Consisting of Zack and Sam DuPont, the duo carries a torch of melodic beauty, one handed down from the likes of Simon & Garfunkel, Seals & Croft, America and Wilco. On the heels of their self-titled debut record, the DuPonts combine folk, roots and Americana music into a formula of their own.
Alongside a successful east coast tour in 2013, they also found themselves sharing the stage with Grace Potter & The Nocturnals, Howie Day, Ben Sollee and Langhorne Slim, to name a few. And yet, this is just the beginning for the brothers, who are as thirsty for musical innovation as they are determined to break through into the ears of the world.
Smoky Mountain News: What’s the songwriting/performance realm like when your musical partner is your brother? Are there any challenges with that?
Sam DuPont: It’s a mixed bag of emotions, with very few boundaries. We know each other better than we know ourselves at times, and that includes all of our strengths and faults. Those factors only bring us closer together as performers. The positives certainly outweigh the negatives of this relationship. From a writing standpoint, we almost know what the songs are about before we even sit down and play them for each other. That sibling connection is something that just simply can’t be replicated.
SMN: When you’re onstage, and in the moment of a great show, what goes through your head? Where do you go in your mind?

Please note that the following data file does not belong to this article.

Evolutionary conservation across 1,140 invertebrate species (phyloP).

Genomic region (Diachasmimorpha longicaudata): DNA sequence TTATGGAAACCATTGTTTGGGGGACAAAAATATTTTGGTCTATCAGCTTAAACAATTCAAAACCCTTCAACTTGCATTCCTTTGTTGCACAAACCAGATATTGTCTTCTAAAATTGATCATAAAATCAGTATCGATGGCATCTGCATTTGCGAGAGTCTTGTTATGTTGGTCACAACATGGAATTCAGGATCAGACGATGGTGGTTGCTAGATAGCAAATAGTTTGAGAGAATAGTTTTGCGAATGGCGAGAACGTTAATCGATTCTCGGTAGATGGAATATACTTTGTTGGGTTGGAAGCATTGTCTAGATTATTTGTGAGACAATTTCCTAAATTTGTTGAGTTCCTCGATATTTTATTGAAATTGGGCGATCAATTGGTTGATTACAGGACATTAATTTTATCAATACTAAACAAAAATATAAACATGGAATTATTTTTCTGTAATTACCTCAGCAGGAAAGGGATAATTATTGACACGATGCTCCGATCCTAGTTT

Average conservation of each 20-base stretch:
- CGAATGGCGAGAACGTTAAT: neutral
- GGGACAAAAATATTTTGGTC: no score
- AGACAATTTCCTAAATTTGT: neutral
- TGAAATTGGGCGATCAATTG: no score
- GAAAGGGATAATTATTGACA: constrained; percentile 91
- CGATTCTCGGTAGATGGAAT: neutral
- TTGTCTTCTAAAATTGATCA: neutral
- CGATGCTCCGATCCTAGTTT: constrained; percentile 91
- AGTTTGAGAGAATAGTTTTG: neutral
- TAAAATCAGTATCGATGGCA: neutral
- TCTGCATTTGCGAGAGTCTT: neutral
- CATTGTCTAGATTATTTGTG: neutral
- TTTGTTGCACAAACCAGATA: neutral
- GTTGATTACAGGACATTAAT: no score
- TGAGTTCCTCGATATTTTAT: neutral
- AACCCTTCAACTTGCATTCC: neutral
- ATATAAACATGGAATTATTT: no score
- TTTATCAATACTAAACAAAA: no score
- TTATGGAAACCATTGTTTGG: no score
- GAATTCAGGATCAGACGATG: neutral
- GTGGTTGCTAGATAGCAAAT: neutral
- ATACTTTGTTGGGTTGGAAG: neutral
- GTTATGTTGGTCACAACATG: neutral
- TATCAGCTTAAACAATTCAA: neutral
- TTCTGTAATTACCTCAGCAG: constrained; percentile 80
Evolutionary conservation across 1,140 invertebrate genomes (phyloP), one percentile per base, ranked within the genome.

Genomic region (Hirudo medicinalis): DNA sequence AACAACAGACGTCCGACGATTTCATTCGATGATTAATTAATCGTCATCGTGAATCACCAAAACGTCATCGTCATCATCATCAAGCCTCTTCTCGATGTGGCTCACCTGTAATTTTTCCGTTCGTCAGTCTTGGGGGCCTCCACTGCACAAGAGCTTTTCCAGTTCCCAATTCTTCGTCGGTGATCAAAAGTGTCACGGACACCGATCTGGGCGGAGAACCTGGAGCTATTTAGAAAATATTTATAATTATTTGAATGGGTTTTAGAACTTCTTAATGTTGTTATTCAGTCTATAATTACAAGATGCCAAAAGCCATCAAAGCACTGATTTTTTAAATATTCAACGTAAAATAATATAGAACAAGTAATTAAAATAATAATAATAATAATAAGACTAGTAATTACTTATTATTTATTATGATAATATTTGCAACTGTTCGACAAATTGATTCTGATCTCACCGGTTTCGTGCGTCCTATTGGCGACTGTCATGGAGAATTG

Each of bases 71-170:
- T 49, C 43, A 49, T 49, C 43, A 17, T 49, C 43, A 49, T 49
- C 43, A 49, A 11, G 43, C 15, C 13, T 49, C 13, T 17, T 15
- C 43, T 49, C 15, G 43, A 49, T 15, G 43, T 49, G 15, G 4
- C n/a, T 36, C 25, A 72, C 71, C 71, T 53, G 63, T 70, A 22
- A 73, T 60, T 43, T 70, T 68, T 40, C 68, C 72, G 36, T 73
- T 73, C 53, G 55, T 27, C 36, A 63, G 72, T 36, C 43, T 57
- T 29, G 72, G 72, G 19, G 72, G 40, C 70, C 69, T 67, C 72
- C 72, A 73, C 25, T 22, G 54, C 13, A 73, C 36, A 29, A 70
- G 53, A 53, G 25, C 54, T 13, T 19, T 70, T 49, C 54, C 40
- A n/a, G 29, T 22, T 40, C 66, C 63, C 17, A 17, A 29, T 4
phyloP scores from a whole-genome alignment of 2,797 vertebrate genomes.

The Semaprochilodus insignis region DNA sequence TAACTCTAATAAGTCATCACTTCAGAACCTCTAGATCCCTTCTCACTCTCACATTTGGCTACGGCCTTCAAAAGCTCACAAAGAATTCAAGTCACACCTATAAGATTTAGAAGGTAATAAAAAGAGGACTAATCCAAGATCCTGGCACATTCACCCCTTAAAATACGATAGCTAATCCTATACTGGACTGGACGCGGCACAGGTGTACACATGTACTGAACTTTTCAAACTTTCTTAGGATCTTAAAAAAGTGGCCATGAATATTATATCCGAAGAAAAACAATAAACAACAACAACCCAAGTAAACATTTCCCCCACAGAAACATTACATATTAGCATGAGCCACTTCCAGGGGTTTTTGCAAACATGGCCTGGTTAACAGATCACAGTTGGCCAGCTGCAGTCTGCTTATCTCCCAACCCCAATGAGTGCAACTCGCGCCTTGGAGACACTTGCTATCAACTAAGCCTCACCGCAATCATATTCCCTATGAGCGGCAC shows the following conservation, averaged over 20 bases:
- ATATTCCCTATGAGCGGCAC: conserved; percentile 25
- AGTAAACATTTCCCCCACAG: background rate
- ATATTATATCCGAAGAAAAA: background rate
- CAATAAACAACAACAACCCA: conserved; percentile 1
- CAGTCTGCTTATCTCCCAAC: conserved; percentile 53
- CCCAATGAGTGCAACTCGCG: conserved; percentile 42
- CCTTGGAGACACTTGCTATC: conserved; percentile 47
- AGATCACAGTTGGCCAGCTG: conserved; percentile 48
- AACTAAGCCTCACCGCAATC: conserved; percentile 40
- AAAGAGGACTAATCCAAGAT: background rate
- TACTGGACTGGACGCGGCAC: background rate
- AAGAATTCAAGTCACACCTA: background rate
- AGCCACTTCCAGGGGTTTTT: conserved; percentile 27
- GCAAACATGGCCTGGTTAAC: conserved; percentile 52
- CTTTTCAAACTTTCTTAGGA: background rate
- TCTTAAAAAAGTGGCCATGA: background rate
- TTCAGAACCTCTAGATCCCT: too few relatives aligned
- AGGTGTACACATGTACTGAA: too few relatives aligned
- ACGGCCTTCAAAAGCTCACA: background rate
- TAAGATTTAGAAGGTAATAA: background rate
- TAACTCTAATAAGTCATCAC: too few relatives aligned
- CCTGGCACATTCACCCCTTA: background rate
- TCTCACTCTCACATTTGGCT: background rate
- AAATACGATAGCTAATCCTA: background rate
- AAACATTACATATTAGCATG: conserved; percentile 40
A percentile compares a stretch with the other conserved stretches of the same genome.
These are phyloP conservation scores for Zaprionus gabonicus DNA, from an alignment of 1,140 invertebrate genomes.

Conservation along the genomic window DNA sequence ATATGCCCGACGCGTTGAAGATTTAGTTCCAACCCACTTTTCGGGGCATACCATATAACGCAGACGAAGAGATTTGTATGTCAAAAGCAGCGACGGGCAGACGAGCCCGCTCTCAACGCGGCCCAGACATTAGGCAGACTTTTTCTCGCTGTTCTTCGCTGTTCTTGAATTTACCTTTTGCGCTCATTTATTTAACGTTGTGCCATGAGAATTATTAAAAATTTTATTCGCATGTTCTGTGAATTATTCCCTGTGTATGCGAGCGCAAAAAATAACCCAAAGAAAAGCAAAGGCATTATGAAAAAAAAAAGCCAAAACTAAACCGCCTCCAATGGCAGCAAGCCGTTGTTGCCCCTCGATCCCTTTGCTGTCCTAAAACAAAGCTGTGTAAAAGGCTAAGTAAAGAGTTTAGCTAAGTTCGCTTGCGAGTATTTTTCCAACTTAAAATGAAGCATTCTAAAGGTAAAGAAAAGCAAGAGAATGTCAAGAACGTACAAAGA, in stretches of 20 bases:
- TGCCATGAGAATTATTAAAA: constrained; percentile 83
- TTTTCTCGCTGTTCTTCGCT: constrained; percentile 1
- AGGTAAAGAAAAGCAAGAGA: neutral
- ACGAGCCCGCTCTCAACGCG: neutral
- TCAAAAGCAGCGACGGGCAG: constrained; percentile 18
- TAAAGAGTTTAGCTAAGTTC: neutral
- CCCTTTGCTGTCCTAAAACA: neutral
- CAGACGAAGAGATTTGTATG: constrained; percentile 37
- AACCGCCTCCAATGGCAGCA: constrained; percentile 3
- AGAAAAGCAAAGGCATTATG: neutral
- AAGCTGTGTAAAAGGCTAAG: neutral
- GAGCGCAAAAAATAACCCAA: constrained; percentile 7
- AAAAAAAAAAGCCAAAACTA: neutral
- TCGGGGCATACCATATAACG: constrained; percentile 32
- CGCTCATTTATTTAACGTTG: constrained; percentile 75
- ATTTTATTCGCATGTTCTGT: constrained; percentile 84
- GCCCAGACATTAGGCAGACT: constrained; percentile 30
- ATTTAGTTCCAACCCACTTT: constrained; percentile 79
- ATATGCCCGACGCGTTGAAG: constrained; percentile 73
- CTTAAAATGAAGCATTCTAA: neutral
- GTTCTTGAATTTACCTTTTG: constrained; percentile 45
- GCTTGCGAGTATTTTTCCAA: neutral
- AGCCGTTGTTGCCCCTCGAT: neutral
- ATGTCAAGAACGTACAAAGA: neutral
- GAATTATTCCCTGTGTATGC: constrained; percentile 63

Zack DuPont: I go where the song takes me, and it varies with every song. They all have their own story to tell, and I often lose myself in the stories as they unfold onstage. It’s like a meditation more than anything else. I’m the most satisfied when the focus is deep enough to really take me to another place. It’s a transfer of energy from us to the audience. I can feel them and vice versa.
SMN: How do you want to contribute to the music industry, or be different from it?
SD: We want to learn it inside and out as much as we can. We’re sponges when it comes to that stuff. We’re running a business, and if we don’t know anything about the administrative side of the profession, then we’re setting ourselves up for failure. Our move is the slow burn. We set realistic goals and expectations and relish in the small victories. First and foremost, we deeply appreciate any person who feels compelled to share that they were moved by our music. Those are the people we care about, and those are the people we want to work with.
SMN: Why should people care and support independent music, live music and musicians in general?
ZD: It’s important for this to be identified as a valid profession. Essentially, when people support an independent musician, they’re allowing the profession to exist. In many cases, the support that musicians receive from their fans can shape their careers. We’re in this together and we’re in it because we love it.
Editor’s Note: The DuPont Brothers will perform at 7 p.m. Thursday, Jan. 16, at The Classic Wineseller in Waynesville.
1: “Rear Window” will be screened at 7:45 p.m. Jan. 17 and at 5 p.m. and 7:45 p.m. Jan. 18 at The Strand, 38 Main St., in Waynesville.
2: Humps & The Blackouts and the Hooten Hollars play at 9 p.m. Jan. 25 at the Water’n Hole Bar and Grill in Waynesville.
3: “Smokey Joe’s Café” rock ‘n’ roll review will show at 5 p.m. Jan. 26 at Western Carolina University in Cullowhee.
4: The DuPont Brothers play at 7 p.m. Jan. 16 at The Classic Wineseller in Waynesville.
5: A reception/exhibit for artist Edward J. Bisese begins at 5 p.m. Jan. 16 at WCU.